These actions are designed by studying our eye’s natural behavior in seeing. We look for longer periods at points of interest, naturally open and close our eyes slightly when looking near and far (in combination with dilation of the pupil), and blink only 5 to 6 times a minute, making double blinking a definitively intentional act to detect.

Eye shutter
In taking a photo, the first time a user blinks Iris begins storing cache. If the user blinks again within 2 seconds, the camera retracts to the first photo stored and sends that one. In this case eye control creates the most real-time image of any camera with a mechanical shutter – there is no delay between the moment we wish to capture and the moment our finger is pressed.

Photo, video, formats
The camera works for both photo and video, and could stream contents instantly via WiFi or stored on the local SD card until WiFi connection is reached. Because the camera is round and equipped with a round image sensor, Iris could also be held in any orientation and capture images of any ratio or shape, as specified by the user. This could be particularly useful in converting from still image ratio 4:3 to moving image ratio of 16:9, the camera could also capture entirely round images all together, to be cropped or kept as is later.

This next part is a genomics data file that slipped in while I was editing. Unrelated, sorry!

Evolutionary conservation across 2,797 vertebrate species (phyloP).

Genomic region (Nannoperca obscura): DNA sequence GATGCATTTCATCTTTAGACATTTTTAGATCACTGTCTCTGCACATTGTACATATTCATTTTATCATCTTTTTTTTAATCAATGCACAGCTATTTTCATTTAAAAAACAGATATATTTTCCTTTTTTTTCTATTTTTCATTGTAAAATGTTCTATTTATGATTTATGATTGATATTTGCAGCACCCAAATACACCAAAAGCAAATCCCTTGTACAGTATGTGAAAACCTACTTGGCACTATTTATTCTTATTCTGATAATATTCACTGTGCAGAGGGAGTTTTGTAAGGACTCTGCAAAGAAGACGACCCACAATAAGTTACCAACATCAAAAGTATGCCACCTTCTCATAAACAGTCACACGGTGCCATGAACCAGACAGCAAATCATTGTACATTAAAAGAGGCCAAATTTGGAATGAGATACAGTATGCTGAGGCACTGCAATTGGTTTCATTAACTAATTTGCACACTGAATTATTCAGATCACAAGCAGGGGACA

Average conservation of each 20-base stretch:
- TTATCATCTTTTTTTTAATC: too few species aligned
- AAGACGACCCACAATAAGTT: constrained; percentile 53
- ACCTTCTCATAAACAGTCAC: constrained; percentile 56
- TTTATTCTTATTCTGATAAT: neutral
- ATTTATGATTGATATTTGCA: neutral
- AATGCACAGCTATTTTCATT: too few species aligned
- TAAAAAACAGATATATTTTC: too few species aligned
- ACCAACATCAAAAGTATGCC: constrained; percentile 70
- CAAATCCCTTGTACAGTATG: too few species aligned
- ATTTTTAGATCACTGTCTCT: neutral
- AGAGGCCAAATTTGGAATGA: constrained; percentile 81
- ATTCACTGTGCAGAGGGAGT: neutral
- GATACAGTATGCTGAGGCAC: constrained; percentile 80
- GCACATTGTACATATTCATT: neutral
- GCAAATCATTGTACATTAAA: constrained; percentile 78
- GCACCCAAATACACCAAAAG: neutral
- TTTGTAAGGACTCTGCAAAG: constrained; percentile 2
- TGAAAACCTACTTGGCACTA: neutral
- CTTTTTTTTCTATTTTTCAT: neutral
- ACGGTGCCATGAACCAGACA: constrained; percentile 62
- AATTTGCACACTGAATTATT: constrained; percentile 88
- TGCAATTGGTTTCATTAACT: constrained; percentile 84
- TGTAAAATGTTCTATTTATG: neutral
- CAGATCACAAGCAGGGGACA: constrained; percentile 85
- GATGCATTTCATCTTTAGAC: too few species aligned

Data storage
If a user is registered and recognized, his content will be sent to their specified location or a unique folder will be created with their name on SD, otherwise contents are sent to a “general” location.

Users selectively enroll their iris biometric information in order to experience the full benefits of Iris. By registering, they are not opening their identities for theft, but rather to the most personalize product experience possible, which is tailored for them, and only accessible for them. People in photos are identified by their iris signature, but much like using Iris, if they could be identified, they have chosen to release that information in their preferences. If a person is not registered or have opted not to be taggable in other people’s photos, they will not be tagged.

In maintaining such a database, I have proposed the establishment of a not-for-profit data bank of biometric information. This “trust” will act as the custodian of user’s biometric information, and economically self-sustains while keeping access free of charge for users of IRIS.